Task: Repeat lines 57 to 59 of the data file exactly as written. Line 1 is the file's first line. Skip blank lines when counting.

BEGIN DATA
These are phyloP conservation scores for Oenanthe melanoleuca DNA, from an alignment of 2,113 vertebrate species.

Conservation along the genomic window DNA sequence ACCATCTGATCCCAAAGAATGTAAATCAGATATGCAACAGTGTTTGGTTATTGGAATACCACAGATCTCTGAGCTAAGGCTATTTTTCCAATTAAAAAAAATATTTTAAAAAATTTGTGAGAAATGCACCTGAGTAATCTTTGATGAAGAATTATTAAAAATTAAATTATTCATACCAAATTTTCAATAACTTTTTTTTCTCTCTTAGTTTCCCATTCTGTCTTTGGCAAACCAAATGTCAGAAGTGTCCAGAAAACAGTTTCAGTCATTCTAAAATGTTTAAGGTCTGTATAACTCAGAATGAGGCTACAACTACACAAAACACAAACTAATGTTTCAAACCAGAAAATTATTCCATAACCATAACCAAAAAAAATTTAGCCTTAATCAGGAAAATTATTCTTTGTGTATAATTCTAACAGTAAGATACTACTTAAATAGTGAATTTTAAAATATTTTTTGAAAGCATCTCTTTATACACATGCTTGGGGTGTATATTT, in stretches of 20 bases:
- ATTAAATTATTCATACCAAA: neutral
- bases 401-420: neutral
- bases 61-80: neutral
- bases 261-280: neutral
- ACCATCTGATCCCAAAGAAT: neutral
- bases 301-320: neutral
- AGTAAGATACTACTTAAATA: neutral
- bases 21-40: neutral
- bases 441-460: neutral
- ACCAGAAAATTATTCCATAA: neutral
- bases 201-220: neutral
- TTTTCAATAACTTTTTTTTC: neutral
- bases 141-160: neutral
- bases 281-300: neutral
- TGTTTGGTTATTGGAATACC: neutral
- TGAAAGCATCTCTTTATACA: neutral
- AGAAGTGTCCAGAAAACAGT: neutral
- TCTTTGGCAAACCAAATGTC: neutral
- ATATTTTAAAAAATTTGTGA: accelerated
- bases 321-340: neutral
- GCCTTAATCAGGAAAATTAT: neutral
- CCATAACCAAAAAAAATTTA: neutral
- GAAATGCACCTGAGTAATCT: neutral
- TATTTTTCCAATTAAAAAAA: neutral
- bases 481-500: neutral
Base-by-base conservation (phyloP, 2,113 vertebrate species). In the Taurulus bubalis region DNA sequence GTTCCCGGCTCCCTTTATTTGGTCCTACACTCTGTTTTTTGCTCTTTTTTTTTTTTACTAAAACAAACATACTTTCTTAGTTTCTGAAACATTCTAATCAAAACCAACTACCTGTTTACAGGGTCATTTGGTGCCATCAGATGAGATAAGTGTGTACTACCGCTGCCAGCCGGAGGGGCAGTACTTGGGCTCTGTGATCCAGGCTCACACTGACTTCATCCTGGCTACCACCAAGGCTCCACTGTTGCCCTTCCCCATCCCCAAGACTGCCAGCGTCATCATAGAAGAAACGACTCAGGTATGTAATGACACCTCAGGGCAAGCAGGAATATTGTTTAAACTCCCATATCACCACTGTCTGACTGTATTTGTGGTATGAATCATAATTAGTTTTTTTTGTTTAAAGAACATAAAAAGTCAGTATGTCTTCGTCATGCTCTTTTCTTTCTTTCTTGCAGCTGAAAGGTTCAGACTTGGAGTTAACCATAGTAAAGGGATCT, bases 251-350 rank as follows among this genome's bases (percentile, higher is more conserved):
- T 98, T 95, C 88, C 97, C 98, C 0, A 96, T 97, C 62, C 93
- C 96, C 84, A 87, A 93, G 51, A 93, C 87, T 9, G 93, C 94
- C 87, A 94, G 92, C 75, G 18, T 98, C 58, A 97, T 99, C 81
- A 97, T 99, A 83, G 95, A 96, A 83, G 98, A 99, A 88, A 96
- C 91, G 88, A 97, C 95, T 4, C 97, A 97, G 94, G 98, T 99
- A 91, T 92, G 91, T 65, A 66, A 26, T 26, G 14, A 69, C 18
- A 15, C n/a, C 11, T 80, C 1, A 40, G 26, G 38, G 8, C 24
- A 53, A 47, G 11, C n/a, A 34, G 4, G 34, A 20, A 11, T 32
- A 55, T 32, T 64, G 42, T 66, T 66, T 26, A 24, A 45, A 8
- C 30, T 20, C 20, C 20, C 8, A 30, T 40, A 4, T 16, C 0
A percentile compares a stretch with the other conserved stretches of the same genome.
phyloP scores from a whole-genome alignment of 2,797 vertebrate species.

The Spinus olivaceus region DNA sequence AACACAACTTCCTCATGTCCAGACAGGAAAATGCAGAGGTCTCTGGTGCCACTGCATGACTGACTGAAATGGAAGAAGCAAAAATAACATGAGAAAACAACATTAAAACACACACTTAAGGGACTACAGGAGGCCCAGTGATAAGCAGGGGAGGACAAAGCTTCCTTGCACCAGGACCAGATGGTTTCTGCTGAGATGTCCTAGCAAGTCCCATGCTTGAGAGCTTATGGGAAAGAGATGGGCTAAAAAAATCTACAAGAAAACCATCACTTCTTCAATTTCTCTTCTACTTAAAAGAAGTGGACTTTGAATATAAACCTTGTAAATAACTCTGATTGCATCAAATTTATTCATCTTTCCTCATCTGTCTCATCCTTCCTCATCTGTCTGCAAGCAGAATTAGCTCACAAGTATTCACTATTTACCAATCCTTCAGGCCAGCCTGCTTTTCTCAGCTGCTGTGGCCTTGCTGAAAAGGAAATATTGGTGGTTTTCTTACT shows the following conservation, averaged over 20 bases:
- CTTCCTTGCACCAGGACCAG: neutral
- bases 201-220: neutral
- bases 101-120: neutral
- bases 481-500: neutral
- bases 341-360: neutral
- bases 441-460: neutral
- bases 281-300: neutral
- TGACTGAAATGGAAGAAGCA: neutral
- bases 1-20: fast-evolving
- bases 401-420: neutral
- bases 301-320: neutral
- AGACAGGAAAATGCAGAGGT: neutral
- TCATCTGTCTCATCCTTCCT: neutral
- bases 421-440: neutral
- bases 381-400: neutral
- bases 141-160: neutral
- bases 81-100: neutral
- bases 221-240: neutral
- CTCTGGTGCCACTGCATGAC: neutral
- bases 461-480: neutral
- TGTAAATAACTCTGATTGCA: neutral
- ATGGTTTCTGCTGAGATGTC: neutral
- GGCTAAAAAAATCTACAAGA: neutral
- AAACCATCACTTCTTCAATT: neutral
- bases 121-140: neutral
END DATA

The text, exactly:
- bases 141-160: neutral
- bases 81-100: neutral
- bases 221-240: neutral